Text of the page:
Excerpts:

The first liaison group formed was the 25th Liaison Squadron, comprised of thirty-two airplanes, enough sergeants to fly them, fifteen officers, one hundred enlisted men to maintain the planes, and assorted necessary pieces of equipment. The only thing the 25th lacked was a description of its mission. They were not [yet] artillery spotters and they were not supposed to be aerial ambulances… they were simply “liaison,” a catch-all word in the Army that can mean anything.

Grasshopper pilots not only handled some of the most difficult missions of the war, they also handled some of the most treacherous and hair raising. They flew in every theatre: from the desert when, in the super heated air, it was a real struggle to get airborne; in the arctic, where they fought to stay on course through williwaws and boreal storms, and where if they got lost they were almost guaranteed a frigid death. They flew over jungles with aircraft so overloaded they barely maintained altitude, with engines screaming, to clear the tree tops. These pilots were not the “glory boys” of the Air Corps. They were never given the recognition or the medals of the bomber pilots.

Regards to Mrs. Sarah Cannon (deceased in 1993) for granting ALS the rights to Box Seat Over Hell.

Hardy Cannon was a gunner on a B-17 then, following an injury sustained on a combat mission, served in maintenance on numerous types of airplanes. Afterwards he came to San Antonio, married, taught school, and at one time was part owner of the largest postwar civilian flight school. A dedication plaque on a tall observation platform at Cannon Field records it was erected from 1991–1992 in his memory.

It took, “Canvas and wood and courage,” said ALS lifetime member, Bob Salter. “Small light and slow as they are, these planes are still a roaring connection with our greatest generation. Their almost insurmountable challenges. Their selfless sacrifices.” He continued, “The book’s title says it all. There is no small amount of awe imagining those days in riding tandem with the past.”

L-Bird, The Little Plane That Did

Further chronicling stories of L-birds and the roles they played in WWII is a movie short available on DVD titled L-Bird: The Little Plane That Did. Narrated by Cliff Robertson and produced by Emmy award winning director Brian Shipman, the compilation includes rare footage of the Brodie landing system by which L-birds landed at sea aboard carrier ships.

L-Bird, The Little Plane That Did by Brian Shipman, available only on DVD.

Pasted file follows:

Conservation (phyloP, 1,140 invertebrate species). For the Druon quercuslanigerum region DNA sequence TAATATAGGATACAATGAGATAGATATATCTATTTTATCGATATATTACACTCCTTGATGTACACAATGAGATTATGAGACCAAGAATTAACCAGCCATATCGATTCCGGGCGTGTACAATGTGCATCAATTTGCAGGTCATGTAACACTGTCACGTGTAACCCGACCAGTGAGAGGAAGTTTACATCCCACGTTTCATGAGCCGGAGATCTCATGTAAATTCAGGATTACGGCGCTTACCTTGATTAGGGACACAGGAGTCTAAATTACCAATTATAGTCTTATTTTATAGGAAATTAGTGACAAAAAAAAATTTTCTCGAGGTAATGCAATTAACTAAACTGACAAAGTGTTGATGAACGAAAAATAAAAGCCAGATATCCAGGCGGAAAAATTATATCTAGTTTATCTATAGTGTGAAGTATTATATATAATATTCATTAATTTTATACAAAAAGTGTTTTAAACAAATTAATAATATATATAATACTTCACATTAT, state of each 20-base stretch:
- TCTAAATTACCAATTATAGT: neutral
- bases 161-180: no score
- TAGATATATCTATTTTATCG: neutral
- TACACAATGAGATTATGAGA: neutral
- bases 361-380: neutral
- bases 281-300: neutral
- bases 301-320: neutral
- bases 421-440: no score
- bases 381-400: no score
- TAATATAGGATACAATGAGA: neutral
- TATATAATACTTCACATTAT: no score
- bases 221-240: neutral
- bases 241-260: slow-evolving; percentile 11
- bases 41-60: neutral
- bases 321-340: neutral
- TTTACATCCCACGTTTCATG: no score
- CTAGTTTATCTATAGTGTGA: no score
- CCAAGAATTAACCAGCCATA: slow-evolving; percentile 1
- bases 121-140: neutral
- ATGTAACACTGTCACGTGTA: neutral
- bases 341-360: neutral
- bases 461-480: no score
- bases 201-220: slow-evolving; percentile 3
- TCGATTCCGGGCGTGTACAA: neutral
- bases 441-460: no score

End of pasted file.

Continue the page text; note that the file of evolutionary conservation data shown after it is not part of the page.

It’s hard to believe such a small airplane could cause so much chaos, death and destruction. But it did. It’s even harder to understand how such a remarkable story could go untold for half a century. At the start of WWII, many officers thought the little planes were a joke. But before the war was half over, field officers wouldn’t go anywhere without them. Using L-birds as spotters, the U.S. Army was able to place its artillery with pinpoint accuracy. Anything that moved under the watchful eye of an L-bird pilot was immediately blown away.

History on the Wing in San Antonio

A longtime duo of San Antonio TV news personalities revealed the little known group’s activities in recent years. Excerpts from their interviews follow with the story initiated by the forenamed Bob Salter, a reporter, air medical helicopter pilot, and former TV anchorman.

“This is history on the wing,” Salter began. “It looks like it’s barely moving. Isn’t that incredible,” queried an onlooker. “These airplanes are designed to fly very slowly, to land at very slow speed, and to take off at very slow speed,” responded Gene Jensen, ALS squadron leader.

“So it did not require a runway?” queried Salter. “No, just any patch of road, no matter how rough. Or an open field, a section of beach close to the water,” Jensen followed. “These airplanes were used for virtually anything you’d use a Jeep for. Their first military assignment was to direct artillery fire. With an eye in the sky and a radio, they could direct fire on the ground. For the first time, artillery became really effective.

“This is a true Piper Cub, a 1939 model. It was so universally safe to fly, almost anybody could fly it with the simplest of introductions. Many of them were delivered in a crate to the military with an instruction book to put them together, usually by a couple of young soldiers with some experience in motorcycle maintenance. And of course it usually meant he was a little bit daring,” Jensen invoked. “It’s very simple, as far as airplanes go. Very easy to repair. Being made of fabric over a frame, if they got damaged whether it was battle damage or just mistakes, one could repair it very very simply.